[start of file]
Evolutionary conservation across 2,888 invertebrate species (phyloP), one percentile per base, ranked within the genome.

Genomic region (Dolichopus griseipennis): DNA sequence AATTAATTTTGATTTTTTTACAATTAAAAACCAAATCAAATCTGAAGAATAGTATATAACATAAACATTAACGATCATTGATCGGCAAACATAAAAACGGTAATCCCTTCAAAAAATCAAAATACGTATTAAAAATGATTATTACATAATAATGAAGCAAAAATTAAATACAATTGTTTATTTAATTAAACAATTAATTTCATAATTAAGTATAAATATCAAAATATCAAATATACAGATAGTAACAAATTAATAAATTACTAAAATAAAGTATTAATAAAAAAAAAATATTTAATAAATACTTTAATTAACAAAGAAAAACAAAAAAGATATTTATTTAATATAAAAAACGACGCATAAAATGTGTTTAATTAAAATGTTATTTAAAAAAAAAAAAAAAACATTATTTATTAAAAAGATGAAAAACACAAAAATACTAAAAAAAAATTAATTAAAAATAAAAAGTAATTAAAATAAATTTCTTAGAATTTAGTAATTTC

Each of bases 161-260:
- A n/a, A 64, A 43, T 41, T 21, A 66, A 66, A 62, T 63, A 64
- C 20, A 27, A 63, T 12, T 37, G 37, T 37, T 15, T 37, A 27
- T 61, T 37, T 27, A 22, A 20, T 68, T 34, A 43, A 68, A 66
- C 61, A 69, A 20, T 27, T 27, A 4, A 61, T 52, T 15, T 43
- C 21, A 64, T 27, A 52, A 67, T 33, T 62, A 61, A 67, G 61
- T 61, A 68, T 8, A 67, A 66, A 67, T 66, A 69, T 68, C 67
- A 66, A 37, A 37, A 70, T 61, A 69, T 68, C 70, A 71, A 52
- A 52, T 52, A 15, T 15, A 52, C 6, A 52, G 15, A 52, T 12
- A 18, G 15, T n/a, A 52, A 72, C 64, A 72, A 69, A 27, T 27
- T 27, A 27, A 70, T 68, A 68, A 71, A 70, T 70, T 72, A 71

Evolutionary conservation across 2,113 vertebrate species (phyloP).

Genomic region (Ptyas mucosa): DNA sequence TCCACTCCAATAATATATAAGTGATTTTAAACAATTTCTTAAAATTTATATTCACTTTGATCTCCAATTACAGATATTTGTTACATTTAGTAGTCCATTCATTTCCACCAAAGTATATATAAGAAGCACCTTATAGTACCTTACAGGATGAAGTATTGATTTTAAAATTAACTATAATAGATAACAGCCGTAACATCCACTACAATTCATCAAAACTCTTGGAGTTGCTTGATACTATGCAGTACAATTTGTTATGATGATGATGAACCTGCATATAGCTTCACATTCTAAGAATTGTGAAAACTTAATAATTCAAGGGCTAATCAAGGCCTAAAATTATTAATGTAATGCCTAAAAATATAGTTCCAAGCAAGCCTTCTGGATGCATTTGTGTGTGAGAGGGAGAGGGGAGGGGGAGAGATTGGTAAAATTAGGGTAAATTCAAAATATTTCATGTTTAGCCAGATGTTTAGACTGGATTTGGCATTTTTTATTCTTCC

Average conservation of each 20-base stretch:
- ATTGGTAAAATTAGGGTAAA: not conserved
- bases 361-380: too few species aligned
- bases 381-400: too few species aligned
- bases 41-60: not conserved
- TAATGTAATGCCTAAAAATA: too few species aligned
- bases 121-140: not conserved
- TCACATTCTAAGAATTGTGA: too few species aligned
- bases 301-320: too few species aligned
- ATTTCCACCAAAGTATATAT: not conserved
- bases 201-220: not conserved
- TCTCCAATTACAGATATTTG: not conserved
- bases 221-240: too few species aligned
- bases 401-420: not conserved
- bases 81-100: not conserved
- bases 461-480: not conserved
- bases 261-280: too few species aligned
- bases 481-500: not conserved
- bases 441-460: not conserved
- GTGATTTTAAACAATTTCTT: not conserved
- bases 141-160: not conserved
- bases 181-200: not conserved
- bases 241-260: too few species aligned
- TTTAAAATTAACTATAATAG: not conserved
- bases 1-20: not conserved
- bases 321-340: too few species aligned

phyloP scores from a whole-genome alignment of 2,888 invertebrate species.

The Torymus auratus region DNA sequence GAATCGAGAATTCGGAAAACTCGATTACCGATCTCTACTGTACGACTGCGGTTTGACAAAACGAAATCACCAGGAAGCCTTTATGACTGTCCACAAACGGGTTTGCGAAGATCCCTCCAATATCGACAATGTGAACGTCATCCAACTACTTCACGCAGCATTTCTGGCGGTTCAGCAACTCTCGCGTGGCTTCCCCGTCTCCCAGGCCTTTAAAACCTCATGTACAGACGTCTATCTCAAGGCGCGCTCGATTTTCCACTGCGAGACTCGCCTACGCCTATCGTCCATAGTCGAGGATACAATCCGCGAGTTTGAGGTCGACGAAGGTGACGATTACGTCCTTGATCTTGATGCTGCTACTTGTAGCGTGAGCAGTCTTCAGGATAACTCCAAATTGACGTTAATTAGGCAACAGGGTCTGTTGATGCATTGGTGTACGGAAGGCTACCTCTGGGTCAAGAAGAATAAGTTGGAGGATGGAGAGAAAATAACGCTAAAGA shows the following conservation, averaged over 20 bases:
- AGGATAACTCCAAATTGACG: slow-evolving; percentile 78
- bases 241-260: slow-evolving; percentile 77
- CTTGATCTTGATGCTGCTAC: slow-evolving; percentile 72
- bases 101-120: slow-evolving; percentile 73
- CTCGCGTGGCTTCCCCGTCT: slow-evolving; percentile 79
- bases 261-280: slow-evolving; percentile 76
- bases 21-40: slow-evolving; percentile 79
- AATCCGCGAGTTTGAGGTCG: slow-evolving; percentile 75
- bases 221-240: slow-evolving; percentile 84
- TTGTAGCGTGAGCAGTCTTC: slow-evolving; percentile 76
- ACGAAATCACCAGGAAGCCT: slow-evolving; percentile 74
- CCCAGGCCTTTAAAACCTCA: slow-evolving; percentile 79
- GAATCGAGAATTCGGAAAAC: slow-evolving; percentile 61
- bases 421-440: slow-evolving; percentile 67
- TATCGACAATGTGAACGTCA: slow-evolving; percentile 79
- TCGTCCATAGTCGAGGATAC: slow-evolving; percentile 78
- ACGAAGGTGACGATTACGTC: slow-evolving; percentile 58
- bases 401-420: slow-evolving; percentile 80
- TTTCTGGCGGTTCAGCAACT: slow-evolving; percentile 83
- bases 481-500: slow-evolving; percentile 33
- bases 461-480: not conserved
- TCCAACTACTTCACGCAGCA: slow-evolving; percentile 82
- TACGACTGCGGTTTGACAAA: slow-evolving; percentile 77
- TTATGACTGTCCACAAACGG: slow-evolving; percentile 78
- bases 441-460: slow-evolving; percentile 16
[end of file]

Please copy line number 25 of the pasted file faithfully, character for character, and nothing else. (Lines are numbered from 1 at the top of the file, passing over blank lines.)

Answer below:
- ATTTCCACCAAAGTATATAT: not conserved